A 3-year-old Kansas City boy could only cry in horror as he watched his mother lose a violent fight for her life in November.
By TONY RIZZO
The Kansas City Star
But police say the little boy’s bravery and presence of mind helped lead them to his mother’s body and along with it a piece of evidence that led to charges Monday against the alleged killer — his father.
Jackson County prosecutors charged Ja A. Ray, 43, with first-degree murder in the stabbing and drowning death of 21-year-old Essence Willoughby in a wooded area.
Ray, who has been in custody on a probation violation since shortly after the killing, also is charged with armed criminal action.
Family members said that Willoughby had been involved with Ray since she was 14 but had broken off the relationship and was studying criminal justice at an area community college with the hope of becoming a police officer.
But on Nov. 11, she agreed to go to church with Ray and their two boys.
Authorities learned what allegedly happened later that day from her son, who gave chilling details to police, according to court documents.
His mother was “bleeding in her face as she was screaming and kicking in the sticks,” the boy said.
He reported seeing “daddy cutting his mommy in her stomach.” As Willoughby fought and tried to escape, her sons, ages 3 and 2, “sat in the grass while they cried,” according to the court documents.
Willoughby, Ray and their sons had attended church service that morning at Gilbert Memorial AME Church at 3700 Topping Ave. in Kansas City.
They left together before the service ended and went into a wooded area nearby, according to court documents.
The first inkling of trouble for Willoughby’s family came later that afternoon.
Unable to contact her daughter, Willoughby’s mother spoke to Ray on the phone. He told her that Willoughby had left church with a man he didn’t know and had left the children with him.
Later that night, Ray dropped the children off with a witness not named in court documents and asked that person to watch the children.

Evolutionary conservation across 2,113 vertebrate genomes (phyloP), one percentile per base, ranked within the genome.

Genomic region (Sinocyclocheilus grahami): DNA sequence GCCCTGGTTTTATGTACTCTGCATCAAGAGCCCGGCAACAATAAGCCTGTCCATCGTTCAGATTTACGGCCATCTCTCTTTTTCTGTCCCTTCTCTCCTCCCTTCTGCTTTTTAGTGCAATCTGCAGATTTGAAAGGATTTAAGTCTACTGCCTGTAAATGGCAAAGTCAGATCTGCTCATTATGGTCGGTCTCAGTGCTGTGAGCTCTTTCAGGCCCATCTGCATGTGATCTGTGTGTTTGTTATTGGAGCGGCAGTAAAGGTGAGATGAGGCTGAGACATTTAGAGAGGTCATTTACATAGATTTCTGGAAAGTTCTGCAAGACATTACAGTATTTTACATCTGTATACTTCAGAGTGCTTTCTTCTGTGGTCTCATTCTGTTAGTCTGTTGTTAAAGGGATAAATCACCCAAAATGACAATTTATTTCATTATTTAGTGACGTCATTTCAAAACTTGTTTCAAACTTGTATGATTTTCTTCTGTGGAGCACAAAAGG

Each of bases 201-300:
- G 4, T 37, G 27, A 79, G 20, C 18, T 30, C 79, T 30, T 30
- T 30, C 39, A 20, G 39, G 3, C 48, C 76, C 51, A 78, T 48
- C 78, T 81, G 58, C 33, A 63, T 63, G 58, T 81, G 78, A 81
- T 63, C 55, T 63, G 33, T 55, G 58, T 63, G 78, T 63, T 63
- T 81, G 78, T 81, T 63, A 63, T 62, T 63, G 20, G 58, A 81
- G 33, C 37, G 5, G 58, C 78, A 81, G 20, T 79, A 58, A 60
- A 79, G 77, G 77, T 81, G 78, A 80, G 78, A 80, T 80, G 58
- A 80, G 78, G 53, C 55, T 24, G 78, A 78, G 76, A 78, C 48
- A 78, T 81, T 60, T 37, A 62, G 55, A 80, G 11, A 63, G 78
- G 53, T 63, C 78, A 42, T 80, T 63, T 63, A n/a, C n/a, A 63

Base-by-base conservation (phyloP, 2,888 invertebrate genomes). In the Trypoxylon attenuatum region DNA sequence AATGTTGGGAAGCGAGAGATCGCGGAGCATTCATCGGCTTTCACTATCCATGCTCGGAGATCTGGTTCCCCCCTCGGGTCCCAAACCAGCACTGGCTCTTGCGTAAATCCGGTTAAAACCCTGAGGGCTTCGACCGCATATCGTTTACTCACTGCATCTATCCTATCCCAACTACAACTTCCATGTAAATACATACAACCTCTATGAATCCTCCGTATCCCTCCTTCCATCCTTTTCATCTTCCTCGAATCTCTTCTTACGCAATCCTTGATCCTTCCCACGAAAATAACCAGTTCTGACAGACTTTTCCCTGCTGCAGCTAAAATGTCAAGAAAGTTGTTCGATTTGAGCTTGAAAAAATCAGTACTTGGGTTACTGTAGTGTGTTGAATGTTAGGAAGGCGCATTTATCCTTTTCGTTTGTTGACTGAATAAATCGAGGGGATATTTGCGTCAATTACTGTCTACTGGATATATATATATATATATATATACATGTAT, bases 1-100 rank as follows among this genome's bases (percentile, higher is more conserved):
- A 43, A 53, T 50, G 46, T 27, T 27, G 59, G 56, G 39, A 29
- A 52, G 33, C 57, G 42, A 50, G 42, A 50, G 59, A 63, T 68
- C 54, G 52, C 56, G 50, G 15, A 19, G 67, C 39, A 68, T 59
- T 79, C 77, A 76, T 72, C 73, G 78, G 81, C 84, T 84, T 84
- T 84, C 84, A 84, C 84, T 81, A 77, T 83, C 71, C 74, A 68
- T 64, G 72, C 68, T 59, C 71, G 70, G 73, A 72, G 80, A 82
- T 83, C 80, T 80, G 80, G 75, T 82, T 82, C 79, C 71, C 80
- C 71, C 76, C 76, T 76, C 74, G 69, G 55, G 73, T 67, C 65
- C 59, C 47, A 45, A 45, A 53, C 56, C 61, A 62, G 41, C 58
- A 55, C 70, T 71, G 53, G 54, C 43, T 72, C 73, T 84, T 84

According to that witness, the 3-year-old revealed that his parents had fought and “daddy punched momma in the face,” according to court documents.
The boy added that “daddy then started stabbing mama, then drowned her in water, and then buried her in the leaves,” according to the documents.
Police had a child protection services specialist interview the boy while detectives observed.
The next day, detectives and family members took the boy back to the church to see if he could help them find Willoughby. Her body was discovered that afternoon face down in a creek running through woods east of the church.
At the scene, technicians recovered a blue and white “Kansas City” jacket and a black knife handle. A witness who knew Ray said he was wearing a similar jacket the day he left to go to church, according to the court documents.
A bloodstain on the sleeve of the jacket matched the DNA of Willoughby, according to the allegations. The results of testing on the coat’s collar and the knife handle showed that both Willoughby and Ray could be possible contributors of the samples.
Ray pleaded guilty in 2010 to a charge of domestic assault in an Independence case and was sentenced to two years of probation. Online court records do not indicate who the victim was. Authorities issued a warrant for his arrest on a probation violation after Willoughby’s death.
News of Monday’s charges brought relief to Willoughby’s family.
“I’m extremely happy charges have finally been filed,” said Willoughby’s mother, Helen Frazier. “I’m looking forward to making them final in court.”
Frazier said her grandsons are doing well.
“They are missing their mommy every day,” she said. “But they are doing fine.”
Frazier said she is thankful that the boys were not physically harmed when their mother was killed.
“I’m glad to have my grandbabies,” she said. “It could have been worse.”
To reach Tony Rizzo, call 816-234-4435 or send email to firstname.lastname@example.org.